[Sir Nicholas Winterton in the Chair] — Oil and Gas

Part of the debate – in Westminster Hall at 3:40 pm on 29th October 2009.

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Photo of Michael Weir Michael Weir Shadow Spokesperson (Trade and Industry), Shadow Spokesperson (Environment, Food and Rural Affairs) 3:40 pm, 29th October 2009

I agree about the importance of the oil and gas industry to the economy, particularly in the north-east of Scotland. The House will not be surprised at the fairly strong Scottish input to this debate from me and my parliamentary neighbour, my hon. Friend Sir Robert Smith.

The oil and gas industry has been hugely important to the economy of the north-east of Scotland for the last 40 years. As a student who went to Aberdeen university in the early 1970s, I have seen also the social implications of the industry over those years. The oil industry has provided a great deal of money and employment in the area, but that comes with human consequences, as has been noted. That was brought home to me when I attended a memorial service at the Kirk of St. Nicholas in Aberdeen for those who lost their lives in the helicopter crash in the early part of the year. It showed the huge dangers that those employed in offshore oil and gas face in their day-to-day work. Indeed, during the course of our investigations, members of the Committee visited a gas rig off the Humber to see for life there for ourselves.

As we have heard, this is the first report from a new Committee. It is significant that we chose to focus on the oil and gas industry, which is important to all for the reasons already given. We say in the introduction to the report that

"It is vitally important swiftly to decarbonise the UK economy if the country is to meet its obligations to tackle climate change, and clearly the use of fossil fuels must diminish. But within the timescale for these changes to take place, the UK will still need to use the oil and gas resources remaining in the UK continental shelf."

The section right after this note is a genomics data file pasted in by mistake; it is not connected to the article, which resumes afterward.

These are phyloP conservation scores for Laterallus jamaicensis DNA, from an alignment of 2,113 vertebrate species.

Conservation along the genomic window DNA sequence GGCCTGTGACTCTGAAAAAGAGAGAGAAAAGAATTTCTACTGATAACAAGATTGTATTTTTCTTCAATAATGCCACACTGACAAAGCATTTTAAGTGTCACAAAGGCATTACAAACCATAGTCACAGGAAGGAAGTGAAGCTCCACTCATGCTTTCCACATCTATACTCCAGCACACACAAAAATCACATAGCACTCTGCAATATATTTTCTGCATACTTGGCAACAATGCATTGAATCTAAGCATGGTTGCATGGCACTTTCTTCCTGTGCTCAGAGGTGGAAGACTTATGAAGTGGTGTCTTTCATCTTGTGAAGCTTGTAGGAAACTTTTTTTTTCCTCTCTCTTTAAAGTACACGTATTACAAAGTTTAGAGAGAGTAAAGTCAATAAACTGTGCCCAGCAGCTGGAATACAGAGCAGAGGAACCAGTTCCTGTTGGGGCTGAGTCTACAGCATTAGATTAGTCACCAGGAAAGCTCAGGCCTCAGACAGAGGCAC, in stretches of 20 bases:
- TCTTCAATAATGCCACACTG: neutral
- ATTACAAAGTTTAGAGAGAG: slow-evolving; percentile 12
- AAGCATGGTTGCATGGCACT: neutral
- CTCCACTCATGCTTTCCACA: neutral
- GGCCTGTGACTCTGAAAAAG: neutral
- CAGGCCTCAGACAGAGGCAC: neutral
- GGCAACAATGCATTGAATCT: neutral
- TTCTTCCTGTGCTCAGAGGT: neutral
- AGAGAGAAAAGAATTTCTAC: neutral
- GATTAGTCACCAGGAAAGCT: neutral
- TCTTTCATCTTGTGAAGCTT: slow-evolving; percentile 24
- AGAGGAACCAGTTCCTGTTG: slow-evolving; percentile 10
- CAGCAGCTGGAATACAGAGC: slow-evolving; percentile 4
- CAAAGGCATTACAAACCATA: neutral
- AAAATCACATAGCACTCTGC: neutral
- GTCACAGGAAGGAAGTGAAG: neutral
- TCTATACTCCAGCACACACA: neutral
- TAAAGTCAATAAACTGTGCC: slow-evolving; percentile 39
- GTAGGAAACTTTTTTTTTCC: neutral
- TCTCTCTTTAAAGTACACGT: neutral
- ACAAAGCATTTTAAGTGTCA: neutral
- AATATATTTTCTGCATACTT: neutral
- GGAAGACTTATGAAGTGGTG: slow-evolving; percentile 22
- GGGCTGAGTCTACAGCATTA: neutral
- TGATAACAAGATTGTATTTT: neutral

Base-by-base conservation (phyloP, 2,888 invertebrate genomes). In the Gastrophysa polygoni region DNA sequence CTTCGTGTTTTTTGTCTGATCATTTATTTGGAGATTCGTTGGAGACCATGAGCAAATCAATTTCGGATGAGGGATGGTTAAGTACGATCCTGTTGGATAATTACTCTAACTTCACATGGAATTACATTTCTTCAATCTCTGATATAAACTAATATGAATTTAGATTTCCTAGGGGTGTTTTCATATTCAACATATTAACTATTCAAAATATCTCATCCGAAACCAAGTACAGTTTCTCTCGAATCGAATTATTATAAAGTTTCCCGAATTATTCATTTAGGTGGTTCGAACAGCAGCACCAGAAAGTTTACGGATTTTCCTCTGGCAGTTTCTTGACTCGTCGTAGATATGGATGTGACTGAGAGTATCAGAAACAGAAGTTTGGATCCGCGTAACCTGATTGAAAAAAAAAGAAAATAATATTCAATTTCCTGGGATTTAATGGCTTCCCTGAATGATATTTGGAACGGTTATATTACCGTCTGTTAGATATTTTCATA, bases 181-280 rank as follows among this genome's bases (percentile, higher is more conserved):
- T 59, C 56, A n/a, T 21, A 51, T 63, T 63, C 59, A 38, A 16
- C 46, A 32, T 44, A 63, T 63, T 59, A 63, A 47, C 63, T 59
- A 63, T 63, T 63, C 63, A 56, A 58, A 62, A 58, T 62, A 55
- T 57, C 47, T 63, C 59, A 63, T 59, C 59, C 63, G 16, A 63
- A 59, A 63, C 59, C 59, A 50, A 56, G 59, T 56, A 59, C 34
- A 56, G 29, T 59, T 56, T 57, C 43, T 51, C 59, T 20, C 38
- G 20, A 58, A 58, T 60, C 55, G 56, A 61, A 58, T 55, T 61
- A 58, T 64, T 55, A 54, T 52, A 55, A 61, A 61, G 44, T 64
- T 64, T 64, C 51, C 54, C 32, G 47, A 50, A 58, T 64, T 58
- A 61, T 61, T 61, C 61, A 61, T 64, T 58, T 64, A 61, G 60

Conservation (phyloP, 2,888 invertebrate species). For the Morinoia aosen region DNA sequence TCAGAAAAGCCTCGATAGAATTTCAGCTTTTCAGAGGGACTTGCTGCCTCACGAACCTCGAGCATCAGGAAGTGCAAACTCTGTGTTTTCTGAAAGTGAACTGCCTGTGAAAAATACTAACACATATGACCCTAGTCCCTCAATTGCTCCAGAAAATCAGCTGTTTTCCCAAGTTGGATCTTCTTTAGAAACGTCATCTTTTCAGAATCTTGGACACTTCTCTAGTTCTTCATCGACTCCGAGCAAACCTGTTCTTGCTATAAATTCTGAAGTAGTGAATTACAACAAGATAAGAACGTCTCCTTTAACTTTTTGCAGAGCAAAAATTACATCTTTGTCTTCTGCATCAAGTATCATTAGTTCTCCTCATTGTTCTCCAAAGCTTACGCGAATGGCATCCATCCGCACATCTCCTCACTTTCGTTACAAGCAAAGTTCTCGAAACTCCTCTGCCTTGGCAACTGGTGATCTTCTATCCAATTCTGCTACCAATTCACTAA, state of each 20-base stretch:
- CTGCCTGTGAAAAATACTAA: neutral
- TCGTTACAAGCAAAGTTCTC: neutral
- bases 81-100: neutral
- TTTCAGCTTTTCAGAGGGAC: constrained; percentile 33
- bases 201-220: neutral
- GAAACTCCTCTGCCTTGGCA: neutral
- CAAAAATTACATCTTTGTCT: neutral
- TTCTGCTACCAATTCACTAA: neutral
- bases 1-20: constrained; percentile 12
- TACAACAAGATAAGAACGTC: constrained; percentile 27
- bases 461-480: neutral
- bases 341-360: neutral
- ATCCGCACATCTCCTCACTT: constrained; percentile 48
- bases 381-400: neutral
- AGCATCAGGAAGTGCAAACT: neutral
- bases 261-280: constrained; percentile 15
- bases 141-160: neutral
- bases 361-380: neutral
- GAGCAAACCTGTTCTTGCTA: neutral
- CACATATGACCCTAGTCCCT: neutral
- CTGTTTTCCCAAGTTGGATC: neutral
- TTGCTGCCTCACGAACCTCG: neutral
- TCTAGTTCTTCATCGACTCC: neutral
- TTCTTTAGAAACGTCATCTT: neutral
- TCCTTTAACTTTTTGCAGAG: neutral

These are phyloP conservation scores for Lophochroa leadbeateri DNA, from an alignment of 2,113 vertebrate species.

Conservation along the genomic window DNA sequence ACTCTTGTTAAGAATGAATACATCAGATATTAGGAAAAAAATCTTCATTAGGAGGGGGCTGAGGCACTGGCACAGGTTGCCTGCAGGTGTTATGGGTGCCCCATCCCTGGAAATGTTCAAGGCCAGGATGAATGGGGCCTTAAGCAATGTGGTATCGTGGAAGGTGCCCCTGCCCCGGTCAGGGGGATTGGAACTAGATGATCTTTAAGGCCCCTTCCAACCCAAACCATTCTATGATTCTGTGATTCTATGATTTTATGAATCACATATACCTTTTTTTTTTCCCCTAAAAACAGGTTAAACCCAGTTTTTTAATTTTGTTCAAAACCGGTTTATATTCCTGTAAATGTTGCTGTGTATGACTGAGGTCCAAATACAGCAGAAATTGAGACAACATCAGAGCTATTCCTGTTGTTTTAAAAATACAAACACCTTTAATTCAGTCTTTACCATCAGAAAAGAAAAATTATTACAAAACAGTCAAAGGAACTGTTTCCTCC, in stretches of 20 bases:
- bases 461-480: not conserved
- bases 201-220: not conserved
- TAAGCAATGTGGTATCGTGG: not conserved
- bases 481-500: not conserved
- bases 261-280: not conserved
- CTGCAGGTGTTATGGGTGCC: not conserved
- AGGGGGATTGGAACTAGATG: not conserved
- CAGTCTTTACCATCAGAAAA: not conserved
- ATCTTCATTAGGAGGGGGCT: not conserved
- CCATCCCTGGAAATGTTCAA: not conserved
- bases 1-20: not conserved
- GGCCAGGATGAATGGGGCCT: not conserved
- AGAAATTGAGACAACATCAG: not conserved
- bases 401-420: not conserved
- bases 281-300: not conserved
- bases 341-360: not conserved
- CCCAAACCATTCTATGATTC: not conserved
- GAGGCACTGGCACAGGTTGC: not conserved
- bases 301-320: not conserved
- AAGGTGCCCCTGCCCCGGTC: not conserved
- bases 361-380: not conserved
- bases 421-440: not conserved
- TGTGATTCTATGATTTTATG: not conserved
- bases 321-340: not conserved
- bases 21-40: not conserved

I come at this possibly from a different angle from other Members here today in that I would like to see the word "Scotland" rather than "UK" in there. None the less, the sentiment is the same. We are moving towards decarbonising our economy, but it will take time. We have huge resources, but they must be used to the best advantage.

The Secretary of State appeared before the Committee yesterday, and he too made the point that we are in a state of transition as we work towards a low-carbon economy. He is perfectly correct. The existence of oil and gas off our shores puts us in an enviable position in some respects, in that we have a cushion during the transition. However, it also presents us with a big challenge. So many people are employed in the oil and gas sector that we need to manage the transition carefully, ensuring that the skills developed in the North sea are retained and transferred into new jobs in that new economy. We have been presented with the real challenge of ensuring that carbon jobs are transferred into green jobs-a subject to which I shall return.

The importance of the oil and gas industry to the economy cannot be overstated. As we note in the report, more than 38 billion barrels of oil equivalent have been produced over the last 40 years, and the UK remains 13th in world rankings for combined oil and gas production-I hope that the Minister is not superstitious. The industry body Oil and Gas UK told us that

"the industry is the most significant contributor to this country's security of energy supply, today providing 70 per cent. of our primary energy needs."

That again illustrates the importance of ensuring that the industry functions properly and that we get the maximum from our oil reserves.

It is also abundantly clear from the Committee's report that a considerable amount of oil and gas remains within our waters. Witnesses estimate that it is anything between 11 billion and 37 billion barrels of oil equivalent. As Paddy Tipping said, that is a wide variance. I appreciate that the Department of Energy and Climate Change will take the median figure, but by any account a great deal is still there. Whether it is recoverable will depend on many factors, some of which are detailed in the report. It will also depend on the prevailing price of oil, and whether some of the smaller finds are economic.

The oil and gas industry will clearly remain an important aspect of energy policy and energy security in the years ahead. We said in the report that

"The Government is right to focus on security of energy supply as a key challenge for the UK. Much of the UK's current electricity generating capacity is set to close over the next decade, and there is a continuing risk of disruption to energy supplies internationally as a result of political and economic turbulence. In this context the importance of domestically produced oil and gas is obvious and the case for Government doing all it can to help maximise economic production is compelling."